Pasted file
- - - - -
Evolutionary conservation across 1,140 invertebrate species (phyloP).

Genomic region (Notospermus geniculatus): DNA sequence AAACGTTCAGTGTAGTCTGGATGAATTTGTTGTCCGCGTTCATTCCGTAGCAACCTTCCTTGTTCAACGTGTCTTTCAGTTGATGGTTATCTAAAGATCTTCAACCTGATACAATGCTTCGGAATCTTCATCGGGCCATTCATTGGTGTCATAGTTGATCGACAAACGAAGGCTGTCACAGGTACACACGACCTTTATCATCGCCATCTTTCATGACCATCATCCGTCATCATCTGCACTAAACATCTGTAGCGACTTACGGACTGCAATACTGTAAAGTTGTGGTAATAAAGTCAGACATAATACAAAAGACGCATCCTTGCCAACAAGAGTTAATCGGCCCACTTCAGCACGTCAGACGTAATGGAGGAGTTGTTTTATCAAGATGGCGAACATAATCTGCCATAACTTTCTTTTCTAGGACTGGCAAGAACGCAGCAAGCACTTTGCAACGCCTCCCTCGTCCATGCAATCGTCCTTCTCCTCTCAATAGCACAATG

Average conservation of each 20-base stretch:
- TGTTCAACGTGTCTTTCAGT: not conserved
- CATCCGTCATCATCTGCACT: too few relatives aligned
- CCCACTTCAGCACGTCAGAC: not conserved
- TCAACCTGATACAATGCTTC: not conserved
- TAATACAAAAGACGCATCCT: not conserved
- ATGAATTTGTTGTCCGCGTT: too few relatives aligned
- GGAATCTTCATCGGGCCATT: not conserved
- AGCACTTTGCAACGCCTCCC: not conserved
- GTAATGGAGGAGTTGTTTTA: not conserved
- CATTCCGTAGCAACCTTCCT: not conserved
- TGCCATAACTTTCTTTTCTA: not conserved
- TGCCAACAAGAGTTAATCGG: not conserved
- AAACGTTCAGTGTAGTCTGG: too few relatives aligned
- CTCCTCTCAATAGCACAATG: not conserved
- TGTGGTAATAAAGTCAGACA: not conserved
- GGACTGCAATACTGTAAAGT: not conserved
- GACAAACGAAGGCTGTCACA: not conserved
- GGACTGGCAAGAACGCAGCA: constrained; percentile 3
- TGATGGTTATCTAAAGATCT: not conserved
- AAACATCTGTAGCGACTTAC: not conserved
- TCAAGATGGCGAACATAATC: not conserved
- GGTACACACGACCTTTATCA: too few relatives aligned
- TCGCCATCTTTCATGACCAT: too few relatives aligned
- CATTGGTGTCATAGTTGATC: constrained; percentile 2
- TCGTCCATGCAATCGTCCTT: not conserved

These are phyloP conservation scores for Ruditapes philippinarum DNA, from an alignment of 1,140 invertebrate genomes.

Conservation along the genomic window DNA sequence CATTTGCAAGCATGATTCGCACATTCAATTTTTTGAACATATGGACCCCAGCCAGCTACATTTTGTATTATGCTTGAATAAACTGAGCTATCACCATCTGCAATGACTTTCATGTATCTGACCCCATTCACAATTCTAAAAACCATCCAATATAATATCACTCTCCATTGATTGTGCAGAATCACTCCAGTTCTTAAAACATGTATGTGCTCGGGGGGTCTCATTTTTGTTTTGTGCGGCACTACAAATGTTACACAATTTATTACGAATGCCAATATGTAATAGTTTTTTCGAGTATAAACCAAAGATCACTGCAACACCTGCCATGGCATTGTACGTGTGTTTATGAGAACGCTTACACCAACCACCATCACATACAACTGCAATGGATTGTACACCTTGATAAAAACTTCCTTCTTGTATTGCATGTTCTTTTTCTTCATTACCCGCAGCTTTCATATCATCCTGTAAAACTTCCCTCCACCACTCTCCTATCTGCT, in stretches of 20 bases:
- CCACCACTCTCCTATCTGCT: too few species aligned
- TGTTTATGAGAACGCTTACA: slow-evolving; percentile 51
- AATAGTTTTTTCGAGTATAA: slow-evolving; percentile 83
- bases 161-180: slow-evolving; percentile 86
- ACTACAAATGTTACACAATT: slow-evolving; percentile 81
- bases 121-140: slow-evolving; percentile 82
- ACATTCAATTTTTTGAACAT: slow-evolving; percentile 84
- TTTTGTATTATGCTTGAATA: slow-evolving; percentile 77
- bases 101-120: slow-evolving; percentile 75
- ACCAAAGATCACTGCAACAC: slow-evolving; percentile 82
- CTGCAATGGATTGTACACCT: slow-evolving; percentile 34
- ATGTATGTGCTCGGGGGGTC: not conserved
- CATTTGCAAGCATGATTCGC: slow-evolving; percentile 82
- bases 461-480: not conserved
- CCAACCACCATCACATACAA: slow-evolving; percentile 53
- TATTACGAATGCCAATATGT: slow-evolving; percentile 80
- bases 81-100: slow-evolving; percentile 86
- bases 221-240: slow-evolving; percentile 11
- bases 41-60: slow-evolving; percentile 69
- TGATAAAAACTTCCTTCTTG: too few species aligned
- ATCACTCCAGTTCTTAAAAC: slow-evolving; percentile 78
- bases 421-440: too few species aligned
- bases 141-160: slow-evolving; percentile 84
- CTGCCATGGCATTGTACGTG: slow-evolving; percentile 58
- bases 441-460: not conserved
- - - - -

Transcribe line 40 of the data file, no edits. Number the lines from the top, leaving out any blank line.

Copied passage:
- ACCAAAGATCACTGCAACAC: slow-evolving; percentile 82